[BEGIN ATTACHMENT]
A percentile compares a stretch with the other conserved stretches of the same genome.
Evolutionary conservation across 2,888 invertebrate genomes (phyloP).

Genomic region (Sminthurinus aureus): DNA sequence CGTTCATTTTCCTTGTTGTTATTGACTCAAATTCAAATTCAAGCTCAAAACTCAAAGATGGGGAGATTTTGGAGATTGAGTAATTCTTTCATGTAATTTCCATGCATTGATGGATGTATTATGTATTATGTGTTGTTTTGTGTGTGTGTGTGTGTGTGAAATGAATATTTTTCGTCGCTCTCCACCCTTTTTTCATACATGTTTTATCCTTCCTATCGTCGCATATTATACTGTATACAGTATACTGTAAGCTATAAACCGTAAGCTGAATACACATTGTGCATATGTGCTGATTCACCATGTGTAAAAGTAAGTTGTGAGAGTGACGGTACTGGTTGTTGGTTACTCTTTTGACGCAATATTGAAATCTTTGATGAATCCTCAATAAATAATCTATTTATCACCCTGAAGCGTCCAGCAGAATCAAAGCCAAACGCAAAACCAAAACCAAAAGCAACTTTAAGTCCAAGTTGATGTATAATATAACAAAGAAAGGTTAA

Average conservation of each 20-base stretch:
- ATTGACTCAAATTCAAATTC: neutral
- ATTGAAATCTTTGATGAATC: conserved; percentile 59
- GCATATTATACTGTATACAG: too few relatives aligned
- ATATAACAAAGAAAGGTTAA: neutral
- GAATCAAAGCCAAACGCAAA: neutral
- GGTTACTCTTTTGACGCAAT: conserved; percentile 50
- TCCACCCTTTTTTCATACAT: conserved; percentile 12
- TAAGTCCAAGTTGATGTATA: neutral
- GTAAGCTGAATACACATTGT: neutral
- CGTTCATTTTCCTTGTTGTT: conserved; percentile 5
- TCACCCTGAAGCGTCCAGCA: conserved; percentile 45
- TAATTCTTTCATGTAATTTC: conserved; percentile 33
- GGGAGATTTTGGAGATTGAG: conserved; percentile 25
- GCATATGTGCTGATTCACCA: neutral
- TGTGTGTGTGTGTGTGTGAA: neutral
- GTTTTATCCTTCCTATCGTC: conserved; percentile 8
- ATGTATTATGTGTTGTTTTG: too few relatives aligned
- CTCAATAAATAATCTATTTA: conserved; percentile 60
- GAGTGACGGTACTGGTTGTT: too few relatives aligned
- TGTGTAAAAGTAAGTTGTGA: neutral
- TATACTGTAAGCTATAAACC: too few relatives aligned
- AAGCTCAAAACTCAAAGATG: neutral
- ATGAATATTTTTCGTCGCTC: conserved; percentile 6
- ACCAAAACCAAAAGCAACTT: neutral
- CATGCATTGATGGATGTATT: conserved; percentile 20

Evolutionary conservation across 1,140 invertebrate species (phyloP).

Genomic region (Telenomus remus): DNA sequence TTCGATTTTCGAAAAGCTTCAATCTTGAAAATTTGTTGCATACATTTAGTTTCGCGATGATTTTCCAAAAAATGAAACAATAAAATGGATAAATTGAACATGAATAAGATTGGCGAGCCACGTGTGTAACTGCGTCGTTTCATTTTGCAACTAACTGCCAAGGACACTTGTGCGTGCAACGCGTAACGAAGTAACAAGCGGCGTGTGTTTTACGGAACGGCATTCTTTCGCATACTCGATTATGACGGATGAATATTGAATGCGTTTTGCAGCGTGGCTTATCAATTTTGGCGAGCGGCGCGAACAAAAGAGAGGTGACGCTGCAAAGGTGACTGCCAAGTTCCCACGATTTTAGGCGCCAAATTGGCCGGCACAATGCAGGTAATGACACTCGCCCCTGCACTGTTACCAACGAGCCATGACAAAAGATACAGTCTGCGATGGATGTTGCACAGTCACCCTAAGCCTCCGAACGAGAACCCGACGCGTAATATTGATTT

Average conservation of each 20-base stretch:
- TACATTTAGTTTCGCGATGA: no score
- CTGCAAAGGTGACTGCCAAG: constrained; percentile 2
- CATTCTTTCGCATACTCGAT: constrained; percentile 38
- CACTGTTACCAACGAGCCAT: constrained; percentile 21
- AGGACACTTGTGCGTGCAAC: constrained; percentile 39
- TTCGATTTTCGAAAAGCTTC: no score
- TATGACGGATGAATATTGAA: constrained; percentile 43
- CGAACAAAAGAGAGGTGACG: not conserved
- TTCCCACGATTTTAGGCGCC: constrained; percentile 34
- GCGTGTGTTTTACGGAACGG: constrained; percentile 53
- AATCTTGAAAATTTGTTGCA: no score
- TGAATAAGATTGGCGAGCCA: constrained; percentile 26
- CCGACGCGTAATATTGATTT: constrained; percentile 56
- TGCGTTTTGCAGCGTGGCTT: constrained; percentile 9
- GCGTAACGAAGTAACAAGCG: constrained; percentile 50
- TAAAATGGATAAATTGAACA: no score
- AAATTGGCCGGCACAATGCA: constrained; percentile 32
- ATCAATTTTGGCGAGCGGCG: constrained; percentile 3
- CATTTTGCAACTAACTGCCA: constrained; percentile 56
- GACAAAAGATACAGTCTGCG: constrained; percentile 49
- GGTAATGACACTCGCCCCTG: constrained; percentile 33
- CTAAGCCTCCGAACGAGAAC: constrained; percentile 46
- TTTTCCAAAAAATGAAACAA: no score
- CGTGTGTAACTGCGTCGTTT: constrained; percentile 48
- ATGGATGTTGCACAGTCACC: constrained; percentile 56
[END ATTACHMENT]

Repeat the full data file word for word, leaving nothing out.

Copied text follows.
A percentile compares a stretch with the other conserved stretches of the same genome.
Evolutionary conservation across 2,888 invertebrate genomes (phyloP).

Genomic region (Sminthurinus aureus): DNA sequence CGTTCATTTTCCTTGTTGTTATTGACTCAAATTCAAATTCAAGCTCAAAACTCAAAGATGGGGAGATTTTGGAGATTGAGTAATTCTTTCATGTAATTTCCATGCATTGATGGATGTATTATGTATTATGTGTTGTTTTGTGTGTGTGTGTGTGTGTGAAATGAATATTTTTCGTCGCTCTCCACCCTTTTTTCATACATGTTTTATCCTTCCTATCGTCGCATATTATACTGTATACAGTATACTGTAAGCTATAAACCGTAAGCTGAATACACATTGTGCATATGTGCTGATTCACCATGTGTAAAAGTAAGTTGTGAGAGTGACGGTACTGGTTGTTGGTTACTCTTTTGACGCAATATTGAAATCTTTGATGAATCCTCAATAAATAATCTATTTATCACCCTGAAGCGTCCAGCAGAATCAAAGCCAAACGCAAAACCAAAACCAAAAGCAACTTTAAGTCCAAGTTGATGTATAATATAACAAAGAAAGGTTAA

Average conservation of each 20-base stretch:
- ATTGACTCAAATTCAAATTC: neutral
- ATTGAAATCTTTGATGAATC: conserved; percentile 59
- GCATATTATACTGTATACAG: too few relatives aligned
- ATATAACAAAGAAAGGTTAA: neutral
- GAATCAAAGCCAAACGCAAA: neutral
- GGTTACTCTTTTGACGCAAT: conserved; percentile 50
- TCCACCCTTTTTTCATACAT: conserved; percentile 12
- TAAGTCCAAGTTGATGTATA: neutral
- GTAAGCTGAATACACATTGT: neutral
- CGTTCATTTTCCTTGTTGTT: conserved; percentile 5
- TCACCCTGAAGCGTCCAGCA: conserved; percentile 45
- TAATTCTTTCATGTAATTTC: conserved; percentile 33
- GGGAGATTTTGGAGATTGAG: conserved; percentile 25
- GCATATGTGCTGATTCACCA: neutral
- TGTGTGTGTGTGTGTGTGAA: neutral
- GTTTTATCCTTCCTATCGTC: conserved; percentile 8
- ATGTATTATGTGTTGTTTTG: too few relatives aligned
- CTCAATAAATAATCTATTTA: conserved; percentile 60
- GAGTGACGGTACTGGTTGTT: too few relatives aligned
- TGTGTAAAAGTAAGTTGTGA: neutral
- TATACTGTAAGCTATAAACC: too few relatives aligned
- AAGCTCAAAACTCAAAGATG: neutral
- ATGAATATTTTTCGTCGCTC: conserved; percentile 6
- ACCAAAACCAAAAGCAACTT: neutral
- CATGCATTGATGGATGTATT: conserved; percentile 20

Evolutionary conservation across 1,140 invertebrate species (phyloP).

Genomic region (Telenomus remus): DNA sequence TTCGATTTTCGAAAAGCTTCAATCTTGAAAATTTGTTGCATACATTTAGTTTCGCGATGATTTTCCAAAAAATGAAACAATAAAATGGATAAATTGAACATGAATAAGATTGGCGAGCCACGTGTGTAACTGCGTCGTTTCATTTTGCAACTAACTGCCAAGGACACTTGTGCGTGCAACGCGTAACGAAGTAACAAGCGGCGTGTGTTTTACGGAACGGCATTCTTTCGCATACTCGATTATGACGGATGAATATTGAATGCGTTTTGCAGCGTGGCTTATCAATTTTGGCGAGCGGCGCGAACAAAAGAGAGGTGACGCTGCAAAGGTGACTGCCAAGTTCCCACGATTTTAGGCGCCAAATTGGCCGGCACAATGCAGGTAATGACACTCGCCCCTGCACTGTTACCAACGAGCCATGACAAAAGATACAGTCTGCGATGGATGTTGCACAGTCACCCTAAGCCTCCGAACGAGAACCCGACGCGTAATATTGATTT

Average conservation of each 20-base stretch:
- TACATTTAGTTTCGCGATGA: no score
- CTGCAAAGGTGACTGCCAAG: constrained; percentile 2
- CATTCTTTCGCATACTCGAT: constrained; percentile 38
- CACTGTTACCAACGAGCCAT: constrained; percentile 21
- AGGACACTTGTGCGTGCAAC: constrained; percentile 39
- TTCGATTTTCGAAAAGCTTC: no score
- TATGACGGATGAATATTGAA: constrained; percentile 43
- CGAACAAAAGAGAGGTGACG: not conserved
- TTCCCACGATTTTAGGCGCC: constrained; percentile 34
- GCGTGTGTTTTACGGAACGG: constrained; percentile 53
- AATCTTGAAAATTTGTTGCA: no score
- TGAATAAGATTGGCGAGCCA: constrained; percentile 26
- CCGACGCGTAATATTGATTT: constrained; percentile 56
- TGCGTTTTGCAGCGTGGCTT: constrained; percentile 9
- GCGTAACGAAGTAACAAGCG: constrained; percentile 50
- TAAAATGGATAAATTGAACA: no score
- AAATTGGCCGGCACAATGCA: constrained; percentile 32
- ATCAATTTTGGCGAGCGGCG: constrained; percentile 3
- CATTTTGCAACTAACTGCCA: constrained; percentile 56
- GACAAAAGATACAGTCTGCG: constrained; percentile 49
- GGTAATGACACTCGCCCCTG: constrained; percentile 33
- CTAAGCCTCCGAACGAGAAC: constrained; percentile 46
- TTTTCCAAAAAATGAAACAA: no score
- CGTGTGTAACTGCGTCGTTT: constrained; percentile 48
- ATGGATGTTGCACAGTCACC: constrained; percentile 56